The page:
1. "Memoir of an Ex-Radical," Joseph Francis Fletcher Papers (20: 29).
  2. "Recollections," Joseph Francis Fletcher Papers (20: 31).


15.75 Linear Feet

Language of Materials



The collection comprises 35 boxes. Boxes 1 to 15 contain correspondence, arranged chronologically, one letter to a folder. Boxes 16 to 31 contain related materials, ordered by an alphabetical sequence of subject headings, as follows: Chinese Revolution, Churchman, Ethical Issues, Financial, Humor, Interview Transcripts, Lectures, Manuscripts, Memoirs, Miscellaneous Clippings, Notes, Paddock Fund, Programs and Brochures, Reprints-Fletcher, Reprints-Miscellaneous, Reviews, Sermons, and World Peace Movement. Within each of these 18 subject headings, items are organized chronologically wherever possible. Boxes 32 and 33 contain oversize materials: scrapbooks assembled by Fletcher and a small collection of photographs, placques, and posters. Boxes 34 and 35 contain additional materials: manuscripts, miscellaneous documents, and student papers.

Immediate Source of Acquisition

Mary Faith Marshall, Ph.D., donated the papers to the library in 2001.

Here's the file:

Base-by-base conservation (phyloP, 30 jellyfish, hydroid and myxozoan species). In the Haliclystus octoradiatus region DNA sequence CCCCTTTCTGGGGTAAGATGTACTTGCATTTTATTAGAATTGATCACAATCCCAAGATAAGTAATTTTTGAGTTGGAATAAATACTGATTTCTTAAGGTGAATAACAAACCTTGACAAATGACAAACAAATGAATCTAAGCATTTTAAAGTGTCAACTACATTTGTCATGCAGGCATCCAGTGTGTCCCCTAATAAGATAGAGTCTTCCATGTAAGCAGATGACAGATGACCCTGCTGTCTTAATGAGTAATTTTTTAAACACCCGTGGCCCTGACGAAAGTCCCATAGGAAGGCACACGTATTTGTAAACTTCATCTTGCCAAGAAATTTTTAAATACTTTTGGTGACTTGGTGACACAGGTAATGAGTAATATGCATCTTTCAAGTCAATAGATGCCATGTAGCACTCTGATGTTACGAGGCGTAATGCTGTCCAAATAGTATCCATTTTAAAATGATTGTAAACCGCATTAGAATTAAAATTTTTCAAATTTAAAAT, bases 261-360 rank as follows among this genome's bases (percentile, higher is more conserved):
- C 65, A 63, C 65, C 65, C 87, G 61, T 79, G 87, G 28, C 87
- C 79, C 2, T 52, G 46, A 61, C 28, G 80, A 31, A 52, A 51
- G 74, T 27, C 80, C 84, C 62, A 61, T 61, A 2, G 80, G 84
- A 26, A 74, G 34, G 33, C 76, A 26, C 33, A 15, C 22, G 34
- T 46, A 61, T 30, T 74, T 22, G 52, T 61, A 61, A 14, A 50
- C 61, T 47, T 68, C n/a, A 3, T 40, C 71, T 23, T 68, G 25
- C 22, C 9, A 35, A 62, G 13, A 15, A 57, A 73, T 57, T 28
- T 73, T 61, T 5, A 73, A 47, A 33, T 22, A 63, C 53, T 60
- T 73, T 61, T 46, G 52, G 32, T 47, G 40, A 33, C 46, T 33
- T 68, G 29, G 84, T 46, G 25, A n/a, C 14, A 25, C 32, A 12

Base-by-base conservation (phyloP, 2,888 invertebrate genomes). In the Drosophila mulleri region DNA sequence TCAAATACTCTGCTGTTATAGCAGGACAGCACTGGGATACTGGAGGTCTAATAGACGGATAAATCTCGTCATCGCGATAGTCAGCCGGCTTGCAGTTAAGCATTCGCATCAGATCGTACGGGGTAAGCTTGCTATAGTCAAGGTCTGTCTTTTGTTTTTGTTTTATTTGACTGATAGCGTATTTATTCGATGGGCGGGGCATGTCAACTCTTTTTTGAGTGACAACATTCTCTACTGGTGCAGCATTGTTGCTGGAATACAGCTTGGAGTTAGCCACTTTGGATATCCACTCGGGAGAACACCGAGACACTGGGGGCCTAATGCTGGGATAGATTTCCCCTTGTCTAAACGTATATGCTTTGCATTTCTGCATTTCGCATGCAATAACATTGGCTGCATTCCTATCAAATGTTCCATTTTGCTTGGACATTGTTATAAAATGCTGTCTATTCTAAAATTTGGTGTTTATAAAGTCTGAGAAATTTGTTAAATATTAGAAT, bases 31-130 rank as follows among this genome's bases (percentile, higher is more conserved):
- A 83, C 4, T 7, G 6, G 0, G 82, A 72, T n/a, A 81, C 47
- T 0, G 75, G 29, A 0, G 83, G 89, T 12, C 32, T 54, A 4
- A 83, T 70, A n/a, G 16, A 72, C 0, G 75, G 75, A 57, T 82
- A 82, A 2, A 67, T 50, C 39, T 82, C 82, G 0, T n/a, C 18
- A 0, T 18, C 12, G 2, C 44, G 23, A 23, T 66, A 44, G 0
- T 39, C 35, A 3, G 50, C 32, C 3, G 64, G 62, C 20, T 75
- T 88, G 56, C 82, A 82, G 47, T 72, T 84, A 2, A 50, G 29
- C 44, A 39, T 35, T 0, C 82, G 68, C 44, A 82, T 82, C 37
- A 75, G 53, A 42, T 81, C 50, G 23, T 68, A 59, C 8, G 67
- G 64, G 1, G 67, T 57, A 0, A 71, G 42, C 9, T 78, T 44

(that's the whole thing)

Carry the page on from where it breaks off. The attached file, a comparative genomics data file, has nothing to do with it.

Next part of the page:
Physical Description

16.5 linear feet; thirty-three 5" x 10.5" x 15.5" manuscript boxes and two 13" x 11" x 16.5" boxes


Processed by:
Historical Collections Staff
Web version of the finding aid funded in part by a grant from the National Endowment for the Humanities.

Processing Information

Processing was completed in 2006 by Henry K. Sharp of the Historical Collections and Services Department.

Box 18: Folder 8 was removed from the collection in 2017.

A Guide to the Joseph Francis Fletcher Papers, 1931-1991
Claude Moore Health Sciences Library
Language of description
Script of description
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Language of description note
Web version of the finding aid funded in part by a grant from the National Endowment for the Humanities.

Repository Details

Part of the Claude Moore Health Sciences Library Repository

Claude Moore Health Sciences Library
1300 Jefferson Park Avenue
P.O. Box 800722
Charlottesville Virginia 22908-0722 United States